Millions of young South Africans – 40% of those between the ages of 15 and 34 – are not in employment, education or training. It is time for the public and private sectors collaboratively to rethink the approach to driving labour-centric and inclusive economic growth in South Africa, writes Brigid Kell.
A pervasive legacy of inequity, an appalling education system and slow economic growth are some of the root causes of South Africa’s extreme levels of unemployment. In addition, youth unemployment is particularly sensitive to the overall economic conditions of any country.
Young people tend to be locked out of the workforce by protective labour laws, as well as a lack of mobility in the workforce. In South Africa, it is particularly difficult for employers to fire employees, which means slow staff turnover and reluctance to hire someone inexperienced, who may prove to be incompetent.
In addition, employers do not trust the quality of school education, and require higher qualifications. This effectively shuts out a large pool of potentially good young employees.
There are also many practical barriers of entry to finding and keeping a job, including the cost of getting to interviews or to work, buying appropriate clothing, accessing the internet, or preparing and distributing CVs. Many unemployed youth do not have a network of employed friends or relatives to help them connect to available jobs.
Government injects about R14 billion each year into tackling youth unemployment. However, due to the magnitude of the crisis, it is imperative that the private sector supports efforts to address youth unemployment; from helping to tackle the root causes of the problem, by driving education and skills development initiatives, to supporting enterprise development, internship, training or placement programmes.
There are numerous opportunities to explore and interesting examples to learn from.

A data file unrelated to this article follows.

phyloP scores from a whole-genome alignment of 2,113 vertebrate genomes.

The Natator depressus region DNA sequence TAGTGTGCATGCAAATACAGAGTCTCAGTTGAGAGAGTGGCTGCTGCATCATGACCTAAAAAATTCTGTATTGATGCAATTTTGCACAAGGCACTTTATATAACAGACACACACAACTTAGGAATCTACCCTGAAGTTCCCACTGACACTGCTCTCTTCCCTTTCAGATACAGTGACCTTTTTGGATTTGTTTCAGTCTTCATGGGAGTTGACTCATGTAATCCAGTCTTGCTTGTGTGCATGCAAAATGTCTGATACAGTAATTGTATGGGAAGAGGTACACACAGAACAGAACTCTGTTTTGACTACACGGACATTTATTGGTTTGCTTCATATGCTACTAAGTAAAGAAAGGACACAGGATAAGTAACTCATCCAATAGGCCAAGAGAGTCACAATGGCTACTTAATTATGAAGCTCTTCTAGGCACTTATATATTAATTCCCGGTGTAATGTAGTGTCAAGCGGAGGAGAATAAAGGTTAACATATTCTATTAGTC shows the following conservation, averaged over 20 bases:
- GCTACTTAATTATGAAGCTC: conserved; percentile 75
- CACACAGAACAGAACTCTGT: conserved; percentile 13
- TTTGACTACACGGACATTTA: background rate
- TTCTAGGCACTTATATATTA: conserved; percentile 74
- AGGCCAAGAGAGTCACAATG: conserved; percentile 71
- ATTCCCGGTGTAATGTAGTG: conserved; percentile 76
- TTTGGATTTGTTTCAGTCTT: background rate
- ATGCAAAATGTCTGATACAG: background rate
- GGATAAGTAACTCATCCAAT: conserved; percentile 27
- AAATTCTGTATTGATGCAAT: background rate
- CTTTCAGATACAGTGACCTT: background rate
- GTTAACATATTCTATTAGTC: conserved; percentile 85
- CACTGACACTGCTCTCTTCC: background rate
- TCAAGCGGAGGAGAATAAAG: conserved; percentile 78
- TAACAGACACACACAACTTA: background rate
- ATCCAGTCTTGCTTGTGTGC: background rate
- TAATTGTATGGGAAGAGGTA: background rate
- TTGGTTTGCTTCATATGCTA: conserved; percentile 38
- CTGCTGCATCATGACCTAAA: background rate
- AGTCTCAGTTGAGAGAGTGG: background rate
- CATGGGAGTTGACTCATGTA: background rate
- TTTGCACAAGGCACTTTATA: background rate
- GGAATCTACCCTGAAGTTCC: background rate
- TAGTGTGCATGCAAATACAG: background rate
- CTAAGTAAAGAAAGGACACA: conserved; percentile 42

Using the BBBEE Codes
The Amended Codes of Good Practice on BBBEE came into effect on 1 May 2015. Three of the five elements in the Amended Codes are linked to CSI. Of these, two – Skills Development and Enterprise and Supplier Development – are priority elements (the other is Ownership). Working to fulfil the requirements of the Codes in an innovative and strategic way can enable companies to make a significant contribution to addressing unemployment in their communities and supply chains, while also benefiting their own businesses.
Harambee Youth Employment Accelerator
Harambee is a youth employment accelerator that recruits candidates where existing corporate recruitment networks do not reach, and assesses and trains the youth through bridging programmes. Newly trained youth are then placed into jobs that fit their skills. To date, Harambee has successfully placed over 25 000 young people with 250 South African businesses across 10 economic sectors. Discovery Health, Nando’s, Direct Axis, Hollard and Liberty are some companies that have partnered with Harambee.
The National Business Initiative
The National Business initiative (NBI) is a coalition of companies from different sectors that build collaborative partnerships. One of the coalition’s key strengths is integrating large strategic projects. It also focuses on skills development projects, particularly supporting partnerships with Technical and Vocational Education and Training (TVET) colleges. For example, the Construction Industry Partnership, launched by the NBI in 2006, created partnerships between TVET colleges and construction companies to improve the colleges’ responsiveness to the industry’s skills needs, with the Department of Higher Education and Training as a strategic partner.